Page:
Do you make any of these four common writing mistakes?

Whether in our work or personal lives, I don’t think it’s an exaggeration to say that we communicate more than any other activity. And we all know that the way we communicate speaks volumes about our character and our professionalism.

Whether you’re writing a email or a essay, speaking to someone in person or on the phone, or just chatting over a coffee, opportunities abound to upset someone, tarnish your reputation, or receive a lower mark than you’d hoped. Here are four common mistakes we’re all prone to when we write, whether it’s at work or study.

I think the first and biggest mistake a lot of people make is not reading over what they’ve written before hitting ‘Send’. And, unless you’re in a crowded office or the library, reading out loud is always better than reading silently. Reading what you’ve written out loud makes it easier to pick up mistakes in grammar and spelling, unnatural-sounding phrases and long, overly-complicated sentences. All those mistakes make you look, at best, careless. (And whatever you do, don’t rely solely on your computer’s spell chequer.)

Another big mistake is trying to sound like you’ve eaten the Encyclopaedia Britannica. The way you write should sound like the way you speak but with a bit better grammar and a more organised flow in term of thoughts and key points. And that really isn’t hard, since writing gives you time to think about what you want to say and how you want to say it. Even when you’re writing a formal report or an essay and there’s a certain way to structure it, you can still write naturally.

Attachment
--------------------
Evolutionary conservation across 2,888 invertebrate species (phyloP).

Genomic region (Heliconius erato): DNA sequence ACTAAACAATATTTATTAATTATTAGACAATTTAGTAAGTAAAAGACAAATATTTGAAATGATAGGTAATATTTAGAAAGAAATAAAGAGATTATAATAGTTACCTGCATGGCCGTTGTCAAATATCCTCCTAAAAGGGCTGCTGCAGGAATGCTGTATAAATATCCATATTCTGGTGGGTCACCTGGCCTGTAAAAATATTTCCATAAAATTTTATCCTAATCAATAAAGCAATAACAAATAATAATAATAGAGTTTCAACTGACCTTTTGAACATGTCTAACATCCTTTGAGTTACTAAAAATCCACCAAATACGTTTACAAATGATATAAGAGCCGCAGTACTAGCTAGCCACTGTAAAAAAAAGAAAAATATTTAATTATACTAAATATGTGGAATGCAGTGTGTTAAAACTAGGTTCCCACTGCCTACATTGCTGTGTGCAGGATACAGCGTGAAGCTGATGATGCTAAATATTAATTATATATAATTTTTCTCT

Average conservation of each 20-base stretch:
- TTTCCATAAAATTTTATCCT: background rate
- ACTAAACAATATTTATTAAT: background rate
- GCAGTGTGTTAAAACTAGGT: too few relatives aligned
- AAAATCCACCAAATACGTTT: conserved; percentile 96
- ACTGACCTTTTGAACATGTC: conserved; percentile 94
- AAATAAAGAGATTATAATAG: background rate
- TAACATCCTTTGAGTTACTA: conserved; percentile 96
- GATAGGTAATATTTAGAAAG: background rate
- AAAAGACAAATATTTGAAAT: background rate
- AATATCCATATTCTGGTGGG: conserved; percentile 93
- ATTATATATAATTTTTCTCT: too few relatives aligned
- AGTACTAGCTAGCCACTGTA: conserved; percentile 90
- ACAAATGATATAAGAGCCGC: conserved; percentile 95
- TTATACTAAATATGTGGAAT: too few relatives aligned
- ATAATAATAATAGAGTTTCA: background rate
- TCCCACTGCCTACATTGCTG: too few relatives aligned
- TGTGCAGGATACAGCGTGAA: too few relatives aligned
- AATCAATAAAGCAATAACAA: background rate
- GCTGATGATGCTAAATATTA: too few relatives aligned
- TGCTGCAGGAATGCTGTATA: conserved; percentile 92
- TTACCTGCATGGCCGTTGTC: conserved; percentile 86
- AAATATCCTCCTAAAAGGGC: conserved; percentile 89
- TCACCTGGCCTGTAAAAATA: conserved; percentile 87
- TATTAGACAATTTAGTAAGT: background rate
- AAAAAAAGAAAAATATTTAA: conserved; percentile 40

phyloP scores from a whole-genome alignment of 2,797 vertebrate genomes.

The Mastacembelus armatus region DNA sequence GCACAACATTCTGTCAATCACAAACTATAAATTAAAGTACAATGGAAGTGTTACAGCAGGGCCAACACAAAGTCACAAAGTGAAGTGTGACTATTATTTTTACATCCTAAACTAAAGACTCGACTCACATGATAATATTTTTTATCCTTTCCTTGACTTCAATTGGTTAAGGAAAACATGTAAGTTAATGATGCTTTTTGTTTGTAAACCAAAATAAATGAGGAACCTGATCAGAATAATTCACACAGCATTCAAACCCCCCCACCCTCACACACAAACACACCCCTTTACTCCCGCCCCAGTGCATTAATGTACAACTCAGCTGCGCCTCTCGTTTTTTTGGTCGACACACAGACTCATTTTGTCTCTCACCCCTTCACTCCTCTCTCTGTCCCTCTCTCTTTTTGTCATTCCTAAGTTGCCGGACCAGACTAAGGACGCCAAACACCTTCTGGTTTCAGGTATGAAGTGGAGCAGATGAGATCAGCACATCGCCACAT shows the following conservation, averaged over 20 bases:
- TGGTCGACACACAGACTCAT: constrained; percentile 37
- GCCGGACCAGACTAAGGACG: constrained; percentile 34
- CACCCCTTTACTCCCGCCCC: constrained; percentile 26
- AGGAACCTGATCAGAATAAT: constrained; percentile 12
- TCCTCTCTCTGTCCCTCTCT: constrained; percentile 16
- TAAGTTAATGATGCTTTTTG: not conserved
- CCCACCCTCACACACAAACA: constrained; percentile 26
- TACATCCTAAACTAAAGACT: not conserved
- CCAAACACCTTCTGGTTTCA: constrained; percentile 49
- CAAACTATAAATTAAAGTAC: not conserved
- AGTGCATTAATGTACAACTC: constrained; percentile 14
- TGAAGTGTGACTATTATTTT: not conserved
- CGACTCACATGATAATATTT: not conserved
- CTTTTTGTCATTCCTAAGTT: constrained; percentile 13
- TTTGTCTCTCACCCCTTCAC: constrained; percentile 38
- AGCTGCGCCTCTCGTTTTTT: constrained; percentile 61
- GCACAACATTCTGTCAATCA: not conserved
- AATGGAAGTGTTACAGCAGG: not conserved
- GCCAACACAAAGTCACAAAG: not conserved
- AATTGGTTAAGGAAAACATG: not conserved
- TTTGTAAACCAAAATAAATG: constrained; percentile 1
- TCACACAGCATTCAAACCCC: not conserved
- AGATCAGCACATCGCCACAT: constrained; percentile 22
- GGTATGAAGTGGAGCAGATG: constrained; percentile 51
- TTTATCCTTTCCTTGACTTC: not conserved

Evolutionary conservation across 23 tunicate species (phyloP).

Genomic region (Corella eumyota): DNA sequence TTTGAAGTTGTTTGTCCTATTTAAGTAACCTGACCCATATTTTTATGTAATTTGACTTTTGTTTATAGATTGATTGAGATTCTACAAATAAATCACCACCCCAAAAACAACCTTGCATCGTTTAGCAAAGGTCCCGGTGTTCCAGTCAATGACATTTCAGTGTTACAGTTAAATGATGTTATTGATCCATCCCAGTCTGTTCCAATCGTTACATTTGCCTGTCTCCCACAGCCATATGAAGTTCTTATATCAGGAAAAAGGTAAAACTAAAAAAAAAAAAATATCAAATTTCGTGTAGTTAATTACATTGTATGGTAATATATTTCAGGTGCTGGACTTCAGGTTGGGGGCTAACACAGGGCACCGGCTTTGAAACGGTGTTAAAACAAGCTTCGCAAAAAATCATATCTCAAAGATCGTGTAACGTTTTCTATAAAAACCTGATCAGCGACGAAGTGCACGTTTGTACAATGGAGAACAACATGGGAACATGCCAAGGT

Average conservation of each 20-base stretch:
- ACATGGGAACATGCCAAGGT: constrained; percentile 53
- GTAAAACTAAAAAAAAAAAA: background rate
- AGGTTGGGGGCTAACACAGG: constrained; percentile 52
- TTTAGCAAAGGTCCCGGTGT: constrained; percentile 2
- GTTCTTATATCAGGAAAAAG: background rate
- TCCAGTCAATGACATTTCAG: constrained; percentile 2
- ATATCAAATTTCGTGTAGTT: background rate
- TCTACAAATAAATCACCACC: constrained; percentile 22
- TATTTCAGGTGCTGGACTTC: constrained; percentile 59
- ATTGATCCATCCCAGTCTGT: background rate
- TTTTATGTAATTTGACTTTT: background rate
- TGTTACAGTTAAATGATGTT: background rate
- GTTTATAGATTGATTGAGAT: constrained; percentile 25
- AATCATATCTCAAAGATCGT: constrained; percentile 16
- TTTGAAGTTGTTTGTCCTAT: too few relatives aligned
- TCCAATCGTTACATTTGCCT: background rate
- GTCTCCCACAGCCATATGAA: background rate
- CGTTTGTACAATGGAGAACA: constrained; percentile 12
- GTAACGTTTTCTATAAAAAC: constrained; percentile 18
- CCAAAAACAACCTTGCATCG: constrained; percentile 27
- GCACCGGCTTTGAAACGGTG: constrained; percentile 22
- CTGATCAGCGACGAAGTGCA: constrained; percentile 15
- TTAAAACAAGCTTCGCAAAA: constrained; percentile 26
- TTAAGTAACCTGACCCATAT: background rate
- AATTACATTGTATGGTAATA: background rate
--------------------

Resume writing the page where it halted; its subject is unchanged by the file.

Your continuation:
When you write naturally, you avoid the next big mistake, which is writing passively. Passive writing always gets a big yawn and makes it sound like you’re trying to ‘fudge’ the truth. Here’s passive: ‘The moon was jumped over by the cow.’ Here’s active: ‘The cow jumped over the moon.’ Much better. Here’s how to fudge the truth: ‘Mistakes were made.’ Much better to own up to them: ‘I made a mistake and here’s what I’ve learned from it.’

There is sometimes a good reason to write (and speak, for that matter) in the passive, for instance, when you want to be tactful. But generally, try to stick to the active voice when you’re writing. The clue is, any time you see a form of the verb ‘to be’ (the moon was jumped over, mistakes were made), get rid of it to make your writing active.

The fourth and final big mistake is throwing your thoughts down willy-nilly instead of thinking through what you want to say. Aim for a logical, easy-to-follow flow so your reader can easily grasp your points. People won’t read what you’ve written when you make it too hard for them.

So there we go. Whether you’re writing for work or for your studies, you can easily avoid those four big mistakes.

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